April 5, 2012 by

Power Builder, PowerPivot. Let me guess what word is common in these technologies ,“POWER”.  Quite a few products and technologies have used the word “Power” to give a sense of empowerment to the users. And, I guess they deserve to use the name as they have delivered the results. Now there’s another one to join the family and that’s Power View (aka. Project Crescent) in SQL Server 2012.


So far Power View seems pretty good. It does empower the end users. Here’s the requirements for using Power View:

  • SharePoint 2010 Enterprise edition with SP1
  • SQL Server 2012 PowerPivot (SharePoint must be configured as well)
  • Silverlight 5 (What?? No HTML 5 or AJAX?? Sad smile)


Yes, you read it right. It’s a Silverlight 5 based application and it won’t run on iOS. That’s where Microsoft should have offered AJAX alternative as well so those who don’t have Silverlight plug-in could use it as well. If you could just come over this one itsy bitsy drawback Power View is definitely an excellent self-servicing BI feature for business users.

As far as data source goes, Power View requires one of the following:

  • Tabular Model (New in SSAS 2012)
  • PowerPivot based Excel report (this could use OLTP, OLAP or Tabular Model)

Here are some of the graphical visualizations that we can create in Power View:

  • Charts (Horizontal and Vertical)


  • Scatter Chart (with Play Axis. Simply love the animation for showing breakdown of the data over period of time)


  • Charts (with Tiles)



  • Views (OK, this is not really a visualization since it’s available out-of-the-box but I just got to mention it since it’s soooooo good. Just like Excel has sheets concept, PowerPoint has slides concept the Power View has views concept. It lets you add multiple views of the data in the same report. You could say that it’s Power View’s equivalent to Sub-report in SSRS)


Here are the pros, cons and the personal verdict (it’s by no means an exhaustive list of pros and cons)


  • Easy to create reports in a matter of minutes
  • No programming / SQL knowledge is required
  • Out-of-the-Box animations and visualizations (Play Axis stole my heart away)
  • Easy to filter reports at control level or at the report level


  • Uses Silverlight plug-in
  • Yet to see any support for creating custom extensions or plug-ins to develop custom visualizations and animations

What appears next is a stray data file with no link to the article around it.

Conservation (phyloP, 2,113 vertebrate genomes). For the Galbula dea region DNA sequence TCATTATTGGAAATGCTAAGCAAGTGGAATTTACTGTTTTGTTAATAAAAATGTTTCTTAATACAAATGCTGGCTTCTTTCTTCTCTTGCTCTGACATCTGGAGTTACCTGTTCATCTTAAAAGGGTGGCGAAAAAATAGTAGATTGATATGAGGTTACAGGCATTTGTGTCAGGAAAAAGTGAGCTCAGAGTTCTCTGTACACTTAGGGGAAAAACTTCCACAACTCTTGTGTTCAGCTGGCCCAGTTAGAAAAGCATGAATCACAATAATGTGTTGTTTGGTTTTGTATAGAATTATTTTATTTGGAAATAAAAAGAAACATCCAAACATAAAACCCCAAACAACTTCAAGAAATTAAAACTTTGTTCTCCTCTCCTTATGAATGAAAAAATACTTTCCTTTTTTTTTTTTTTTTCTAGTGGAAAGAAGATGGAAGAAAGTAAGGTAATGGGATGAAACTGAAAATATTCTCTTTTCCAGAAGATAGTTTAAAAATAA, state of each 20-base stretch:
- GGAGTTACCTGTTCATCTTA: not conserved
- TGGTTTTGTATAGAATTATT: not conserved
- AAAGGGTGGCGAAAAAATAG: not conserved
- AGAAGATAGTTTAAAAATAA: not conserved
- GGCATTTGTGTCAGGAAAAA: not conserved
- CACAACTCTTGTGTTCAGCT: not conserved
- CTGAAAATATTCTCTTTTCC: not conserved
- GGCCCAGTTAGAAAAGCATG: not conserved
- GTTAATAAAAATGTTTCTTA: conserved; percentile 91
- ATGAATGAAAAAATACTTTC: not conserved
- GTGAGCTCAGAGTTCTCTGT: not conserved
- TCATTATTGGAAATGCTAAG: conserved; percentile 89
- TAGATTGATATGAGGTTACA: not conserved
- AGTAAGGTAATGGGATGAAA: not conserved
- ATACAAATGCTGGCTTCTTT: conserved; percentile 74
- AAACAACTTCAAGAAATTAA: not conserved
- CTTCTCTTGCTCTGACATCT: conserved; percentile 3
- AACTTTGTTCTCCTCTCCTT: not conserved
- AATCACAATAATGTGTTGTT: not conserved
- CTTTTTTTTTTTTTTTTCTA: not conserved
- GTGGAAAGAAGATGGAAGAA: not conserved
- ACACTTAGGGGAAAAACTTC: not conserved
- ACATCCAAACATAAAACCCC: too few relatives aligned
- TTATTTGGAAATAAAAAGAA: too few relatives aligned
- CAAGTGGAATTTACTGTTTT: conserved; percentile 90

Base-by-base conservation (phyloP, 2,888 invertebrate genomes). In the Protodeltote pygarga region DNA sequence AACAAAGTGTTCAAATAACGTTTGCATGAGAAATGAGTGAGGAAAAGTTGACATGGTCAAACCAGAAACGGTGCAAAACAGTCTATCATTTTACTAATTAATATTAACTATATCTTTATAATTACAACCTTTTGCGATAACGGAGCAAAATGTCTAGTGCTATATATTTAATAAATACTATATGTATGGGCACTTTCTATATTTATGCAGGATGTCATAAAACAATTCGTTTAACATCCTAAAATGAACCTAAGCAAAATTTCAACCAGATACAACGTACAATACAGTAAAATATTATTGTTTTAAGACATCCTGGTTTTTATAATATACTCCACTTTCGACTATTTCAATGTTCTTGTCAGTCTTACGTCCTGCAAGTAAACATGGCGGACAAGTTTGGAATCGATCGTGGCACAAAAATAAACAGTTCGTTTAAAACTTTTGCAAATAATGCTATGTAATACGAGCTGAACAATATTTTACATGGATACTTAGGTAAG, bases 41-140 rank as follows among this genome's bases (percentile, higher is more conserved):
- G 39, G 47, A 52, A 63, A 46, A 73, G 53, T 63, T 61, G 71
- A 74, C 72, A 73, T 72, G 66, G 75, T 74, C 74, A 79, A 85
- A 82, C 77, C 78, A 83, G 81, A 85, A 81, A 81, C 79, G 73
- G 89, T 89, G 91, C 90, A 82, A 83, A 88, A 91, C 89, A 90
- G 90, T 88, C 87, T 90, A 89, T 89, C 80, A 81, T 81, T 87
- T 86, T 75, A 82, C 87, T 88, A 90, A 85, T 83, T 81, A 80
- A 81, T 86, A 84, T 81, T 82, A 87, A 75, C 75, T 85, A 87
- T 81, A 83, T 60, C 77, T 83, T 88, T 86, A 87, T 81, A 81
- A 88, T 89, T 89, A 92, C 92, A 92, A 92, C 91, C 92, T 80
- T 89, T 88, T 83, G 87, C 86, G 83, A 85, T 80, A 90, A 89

Personal Verdict:

Excellent reporting tool for business users and delivers well considering it’s the first iteration of Power View. Definitely looking forward to it’s future iterations.



Sir. this is a great article but can u tell about what happens after i create a report for e.g. how i am going to distribute it to user. where and how will i host it. where and how can i publish the reports and can i apply scheduler on report for e.g. email a report automatically to manager at 9:00 am in morning


Thanks for your comments, Amit. As for your questions here the answers:
1. Hosting is done on SharePoint. That’s one of the shortcomings of Power View that it can’t operate without SharePoint so all Power View reports have to be hosted on SharePoint. You have to configure Power Pivot Gallery as well.
2. Distribution can be done in two ways. First way is to provide URL to the Power View reports. Power View has .rdlx (instead of rdl) extension. Once report has been created and hosted on SharePoint then the URL to the report can be sent to the user. Either add the URL to the Links List in SharePoint or configure the Library so it automatically emails the links to the modified / created reports to the users. Second way to distribute the report is to export the Power View report as Power Point file. Export option is available in the Power View web based designer. Again, SharePoint is mandatory to do that. Once the report has been exported to PowerPoint it retains the animations and no longer requires SharePoint and instead just requires standard PowerPoint or Power Point viewer on the machine.
3. As for the scheduling part I am yet to see this feature. It’s definitely available for the regular Reporting Services based reports (.rdl extension) but this feature doesn’t seem to be there for Power View (rdlx) based reports. I could be wrong about it but as I mentioned I haven’t found this option on Power View based reports so far.


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